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In Utero and at Birth Diagnosis of Congenital Toxoplasmosis: Use of Likelihood Ratios for Clinical Management

Rabilloud, Muriel MD, PhD*†‡§¶; Wallon, Martine MD, PhD∥**††; Peyron, François MD, PhD∥**††

Pediatric Infectious Disease Journal: May 2010 - Volume 29 - Issue 5 - pp 421-425
doi: 10.1097/INF.0b013e3181c80493
Original Studies

Background: The results of the ante- and neonatal diagnostic tests for congenital toxoplasmosis influence the decision to treat the newborn immediately after birth. Here, we estimate the positive and negative likelihood ratios (LRs) and the probabilities of congenital infection according to PCR and IgM-IgA tests results.

Methods: The study concerned 767 children born between 1996 and 2002 and followed-up for 1-year at Croix-Rousse hospital, Lyon, France. The LRs and the post-test probabilities were estimated conditionally on gestational age at maternal infection using a logistic regression approach.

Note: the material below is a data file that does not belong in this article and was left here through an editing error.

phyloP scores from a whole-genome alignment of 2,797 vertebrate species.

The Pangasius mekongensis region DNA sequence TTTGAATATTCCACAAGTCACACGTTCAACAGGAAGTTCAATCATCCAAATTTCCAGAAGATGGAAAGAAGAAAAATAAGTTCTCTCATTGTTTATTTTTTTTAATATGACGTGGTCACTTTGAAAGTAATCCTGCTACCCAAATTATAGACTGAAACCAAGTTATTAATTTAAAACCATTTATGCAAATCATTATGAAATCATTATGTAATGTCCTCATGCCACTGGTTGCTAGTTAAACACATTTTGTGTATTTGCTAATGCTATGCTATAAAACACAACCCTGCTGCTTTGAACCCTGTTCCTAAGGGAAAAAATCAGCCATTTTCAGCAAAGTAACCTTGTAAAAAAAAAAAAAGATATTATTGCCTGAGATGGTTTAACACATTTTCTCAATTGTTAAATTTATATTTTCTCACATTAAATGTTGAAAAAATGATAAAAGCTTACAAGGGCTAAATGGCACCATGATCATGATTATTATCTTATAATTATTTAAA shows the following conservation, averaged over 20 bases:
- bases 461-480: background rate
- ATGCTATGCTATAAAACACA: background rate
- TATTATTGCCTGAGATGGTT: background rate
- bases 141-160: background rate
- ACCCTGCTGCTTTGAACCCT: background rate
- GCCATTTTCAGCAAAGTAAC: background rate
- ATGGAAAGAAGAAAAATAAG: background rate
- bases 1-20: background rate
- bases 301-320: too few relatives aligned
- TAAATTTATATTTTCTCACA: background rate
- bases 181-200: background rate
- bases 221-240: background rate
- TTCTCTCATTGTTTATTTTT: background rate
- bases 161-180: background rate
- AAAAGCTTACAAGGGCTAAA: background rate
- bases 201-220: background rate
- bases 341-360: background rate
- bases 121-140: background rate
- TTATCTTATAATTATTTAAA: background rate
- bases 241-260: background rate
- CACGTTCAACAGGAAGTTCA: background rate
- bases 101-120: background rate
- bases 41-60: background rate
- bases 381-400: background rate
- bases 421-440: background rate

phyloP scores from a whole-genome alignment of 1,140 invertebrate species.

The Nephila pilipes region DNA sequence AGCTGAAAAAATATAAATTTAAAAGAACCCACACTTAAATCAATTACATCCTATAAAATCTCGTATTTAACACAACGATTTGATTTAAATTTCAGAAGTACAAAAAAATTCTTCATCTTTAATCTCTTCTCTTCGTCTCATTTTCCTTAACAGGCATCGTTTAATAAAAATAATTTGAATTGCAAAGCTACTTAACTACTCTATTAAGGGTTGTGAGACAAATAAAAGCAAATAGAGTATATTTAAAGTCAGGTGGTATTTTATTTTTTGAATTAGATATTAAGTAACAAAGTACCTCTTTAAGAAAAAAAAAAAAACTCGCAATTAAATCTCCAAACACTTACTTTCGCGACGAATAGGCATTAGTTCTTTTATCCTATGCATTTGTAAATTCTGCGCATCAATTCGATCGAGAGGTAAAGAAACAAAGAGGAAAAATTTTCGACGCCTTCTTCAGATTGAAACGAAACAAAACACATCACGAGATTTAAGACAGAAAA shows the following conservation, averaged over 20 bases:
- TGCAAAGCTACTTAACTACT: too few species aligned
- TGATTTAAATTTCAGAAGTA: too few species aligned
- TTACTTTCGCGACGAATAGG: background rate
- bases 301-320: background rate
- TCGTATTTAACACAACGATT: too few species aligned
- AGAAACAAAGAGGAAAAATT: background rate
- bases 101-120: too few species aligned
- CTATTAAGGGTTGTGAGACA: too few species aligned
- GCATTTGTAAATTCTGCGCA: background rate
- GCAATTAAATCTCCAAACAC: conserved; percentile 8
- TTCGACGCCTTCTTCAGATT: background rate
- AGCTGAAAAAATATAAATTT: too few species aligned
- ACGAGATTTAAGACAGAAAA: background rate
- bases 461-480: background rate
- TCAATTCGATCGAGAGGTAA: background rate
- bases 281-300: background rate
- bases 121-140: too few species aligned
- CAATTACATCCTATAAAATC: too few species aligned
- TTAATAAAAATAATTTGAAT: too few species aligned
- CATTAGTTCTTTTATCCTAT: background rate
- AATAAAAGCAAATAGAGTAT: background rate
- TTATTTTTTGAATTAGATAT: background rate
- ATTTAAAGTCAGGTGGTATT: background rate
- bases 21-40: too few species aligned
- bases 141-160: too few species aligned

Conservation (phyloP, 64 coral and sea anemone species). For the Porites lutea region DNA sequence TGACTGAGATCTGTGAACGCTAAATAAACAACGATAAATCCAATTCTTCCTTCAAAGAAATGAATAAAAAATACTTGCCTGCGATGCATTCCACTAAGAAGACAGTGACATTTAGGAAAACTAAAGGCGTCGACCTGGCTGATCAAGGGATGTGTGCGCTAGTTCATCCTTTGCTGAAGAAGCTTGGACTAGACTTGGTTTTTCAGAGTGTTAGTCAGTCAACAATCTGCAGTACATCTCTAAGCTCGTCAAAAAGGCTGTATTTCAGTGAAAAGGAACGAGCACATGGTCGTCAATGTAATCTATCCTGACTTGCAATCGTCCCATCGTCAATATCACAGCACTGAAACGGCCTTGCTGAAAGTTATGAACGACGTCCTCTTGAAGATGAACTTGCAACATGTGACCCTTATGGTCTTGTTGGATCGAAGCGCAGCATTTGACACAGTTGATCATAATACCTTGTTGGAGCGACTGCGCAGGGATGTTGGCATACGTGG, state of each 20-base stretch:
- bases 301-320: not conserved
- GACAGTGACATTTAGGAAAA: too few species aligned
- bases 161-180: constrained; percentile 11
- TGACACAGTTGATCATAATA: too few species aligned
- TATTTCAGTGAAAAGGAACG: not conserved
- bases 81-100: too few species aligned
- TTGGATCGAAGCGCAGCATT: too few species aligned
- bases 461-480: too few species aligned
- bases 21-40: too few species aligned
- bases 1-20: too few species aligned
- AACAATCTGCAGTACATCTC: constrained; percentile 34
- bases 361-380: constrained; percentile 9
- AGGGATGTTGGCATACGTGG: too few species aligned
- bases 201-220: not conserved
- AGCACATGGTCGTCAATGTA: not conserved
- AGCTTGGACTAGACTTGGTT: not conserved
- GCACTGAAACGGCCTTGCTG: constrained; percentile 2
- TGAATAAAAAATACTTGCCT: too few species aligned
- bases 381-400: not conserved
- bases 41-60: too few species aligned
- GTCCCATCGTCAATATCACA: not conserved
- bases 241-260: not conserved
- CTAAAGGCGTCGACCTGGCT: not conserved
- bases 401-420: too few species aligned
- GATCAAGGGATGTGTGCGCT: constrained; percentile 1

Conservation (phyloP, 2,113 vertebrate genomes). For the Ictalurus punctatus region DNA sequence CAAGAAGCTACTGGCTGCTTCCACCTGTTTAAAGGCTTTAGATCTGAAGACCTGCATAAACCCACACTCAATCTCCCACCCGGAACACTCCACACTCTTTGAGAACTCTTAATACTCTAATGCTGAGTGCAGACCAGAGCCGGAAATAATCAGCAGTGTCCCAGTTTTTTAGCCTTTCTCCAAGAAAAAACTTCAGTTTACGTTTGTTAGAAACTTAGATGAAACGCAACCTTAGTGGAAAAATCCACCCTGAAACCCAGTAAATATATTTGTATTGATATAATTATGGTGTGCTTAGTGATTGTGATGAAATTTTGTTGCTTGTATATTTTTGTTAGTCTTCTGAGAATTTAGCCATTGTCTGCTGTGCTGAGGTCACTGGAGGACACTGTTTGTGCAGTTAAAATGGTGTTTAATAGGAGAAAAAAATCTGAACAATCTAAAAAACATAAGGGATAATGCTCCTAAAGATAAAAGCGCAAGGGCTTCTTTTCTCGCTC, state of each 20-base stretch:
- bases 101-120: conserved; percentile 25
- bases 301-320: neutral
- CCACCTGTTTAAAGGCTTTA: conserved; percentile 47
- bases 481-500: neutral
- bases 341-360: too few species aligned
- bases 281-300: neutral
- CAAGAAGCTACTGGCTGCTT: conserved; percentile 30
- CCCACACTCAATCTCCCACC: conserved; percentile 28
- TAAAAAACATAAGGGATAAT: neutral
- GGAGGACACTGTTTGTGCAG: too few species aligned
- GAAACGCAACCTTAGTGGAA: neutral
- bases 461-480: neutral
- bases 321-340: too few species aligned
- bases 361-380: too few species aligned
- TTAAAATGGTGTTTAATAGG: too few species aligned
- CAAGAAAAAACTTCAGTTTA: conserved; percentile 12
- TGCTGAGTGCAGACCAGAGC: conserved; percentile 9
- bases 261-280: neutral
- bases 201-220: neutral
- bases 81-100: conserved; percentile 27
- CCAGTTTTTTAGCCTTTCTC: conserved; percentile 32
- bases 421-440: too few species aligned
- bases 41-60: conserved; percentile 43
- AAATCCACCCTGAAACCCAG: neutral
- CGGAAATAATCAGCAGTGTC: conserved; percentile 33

Results: For the PCR and the IgM-IgA tests, the positive LRs were high. In children with one positive test when only one test was done, the probability of infection reached 90% when the maternal infection occurred at 18-weeks gestation or later. This probability was close to 100% when the 2 tests were positive, whatever the gestational age. The negative LRs of the 2 tests moved closer to 0 at later gestational ages. However, when the tests were negative, the probability of infection remained greater or equal to 10%, except in early maternal infection. When the 2 tests were discordant, the probability of infection was about 50% in early maternal infection.

Conclusion: Providing reliable probabilities of congenital infection, the PCR and IgM-IgA tests guide clinical management and counseling of parents.

From the *Hospices Civils de Lyon, Service de Biostatistique, Lyon, France; †Université de Lyon, Lyon, France; ‡Université Lyon I, Villeurbanne, France; §CNRS; ¶UMR 5558, Laboratoire de Biométrie et Biologie Evolutive, Equipe Biostatistique Santé, Pierre-Bénite, France; ∥Hospices Civils de Lyon, Service de parasitologie, Hôpital de la Croix Rousse, Lyon, France; **Université de Lyon; and ††Université Lyon 1, Service de parasitologie, Faculté de médecine Lyon Nord, Lyon, France.

Accepted for publication October 27, 2009.

Supported by the Hospices Civils de Lyon.

Address for correspondence: Muriel Rabilloud, MD, PhD, Hospices Civils de Lyon-Service de Biostatistique, 162 Avenue Lacassagne, 69424 Lyon Cedex 03, France. E-mail: muriel.rabilloud@chu-lyon.fr.

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© 2010 Lippincott Williams & Wilkins, Inc.